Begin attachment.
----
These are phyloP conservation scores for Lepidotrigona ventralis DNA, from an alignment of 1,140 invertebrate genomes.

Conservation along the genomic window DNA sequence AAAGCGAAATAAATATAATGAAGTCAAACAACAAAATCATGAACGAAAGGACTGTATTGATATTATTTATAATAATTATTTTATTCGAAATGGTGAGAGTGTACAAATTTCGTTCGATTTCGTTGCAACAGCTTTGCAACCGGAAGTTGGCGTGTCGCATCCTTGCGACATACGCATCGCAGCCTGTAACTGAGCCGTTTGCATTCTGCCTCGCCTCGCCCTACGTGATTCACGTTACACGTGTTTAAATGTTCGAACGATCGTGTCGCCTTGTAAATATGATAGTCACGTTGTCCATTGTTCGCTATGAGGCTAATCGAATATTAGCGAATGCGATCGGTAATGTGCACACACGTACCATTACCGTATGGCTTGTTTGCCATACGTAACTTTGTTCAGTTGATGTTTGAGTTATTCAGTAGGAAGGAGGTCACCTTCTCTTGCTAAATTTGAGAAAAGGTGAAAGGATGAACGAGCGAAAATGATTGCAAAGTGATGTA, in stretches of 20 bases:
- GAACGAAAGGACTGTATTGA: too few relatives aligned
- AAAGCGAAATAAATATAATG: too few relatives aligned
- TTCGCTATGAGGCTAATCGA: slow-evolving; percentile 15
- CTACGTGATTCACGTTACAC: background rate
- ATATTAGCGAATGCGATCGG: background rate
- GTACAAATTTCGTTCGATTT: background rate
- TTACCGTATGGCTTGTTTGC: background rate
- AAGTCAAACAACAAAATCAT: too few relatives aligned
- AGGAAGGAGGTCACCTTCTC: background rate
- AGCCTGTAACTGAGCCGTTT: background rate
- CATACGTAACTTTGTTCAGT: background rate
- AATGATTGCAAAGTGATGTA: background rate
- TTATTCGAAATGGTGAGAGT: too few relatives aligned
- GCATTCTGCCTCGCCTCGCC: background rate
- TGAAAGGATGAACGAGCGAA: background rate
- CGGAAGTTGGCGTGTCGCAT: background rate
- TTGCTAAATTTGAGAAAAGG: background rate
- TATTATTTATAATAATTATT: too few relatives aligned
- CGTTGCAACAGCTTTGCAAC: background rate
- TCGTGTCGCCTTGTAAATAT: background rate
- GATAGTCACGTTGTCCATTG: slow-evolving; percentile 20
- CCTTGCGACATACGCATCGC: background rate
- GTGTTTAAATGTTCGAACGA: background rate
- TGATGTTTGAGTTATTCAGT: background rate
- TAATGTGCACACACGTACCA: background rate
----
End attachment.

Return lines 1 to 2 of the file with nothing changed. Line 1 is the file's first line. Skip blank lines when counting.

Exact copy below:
These are phyloP conservation scores for Lepidotrigona ventralis DNA, from an alignment of 1,140 invertebrate genomes.

Conservation along the genomic window DNA sequence AAAGCGAAATAAATATAATGAAGTCAAACAACAAAATCATGAACGAAAGGACTGTATTGATATTATTTATAATAATTATTTTATTCGAAATGGTGAGAGTGTACAAATTTCGTTCGATTTCGTTGCAACAGCTTTGCAACCGGAAGTTGGCGTGTCGCATCCTTGCGACATACGCATCGCAGCCTGTAACTGAGCCGTTTGCATTCTGCCTCGCCTCGCCCTACGTGATTCACGTTACACGTGTTTAAATGTTCGAACGATCGTGTCGCCTTGTAAATATGATAGTCACGTTGTCCATTGTTCGCTATGAGGCTAATCGAATATTAGCGAATGCGATCGGTAATGTGCACACACGTACCATTACCGTATGGCTTGTTTGCCATACGTAACTTTGTTCAGTTGATGTTTGAGTTATTCAGTAGGAAGGAGGTCACCTTCTCTTGCTAAATTTGAGAAAAGGTGAAAGGATGAACGAGCGAAAATGATTGCAAAGTGATGTA, in stretches of 20 bases: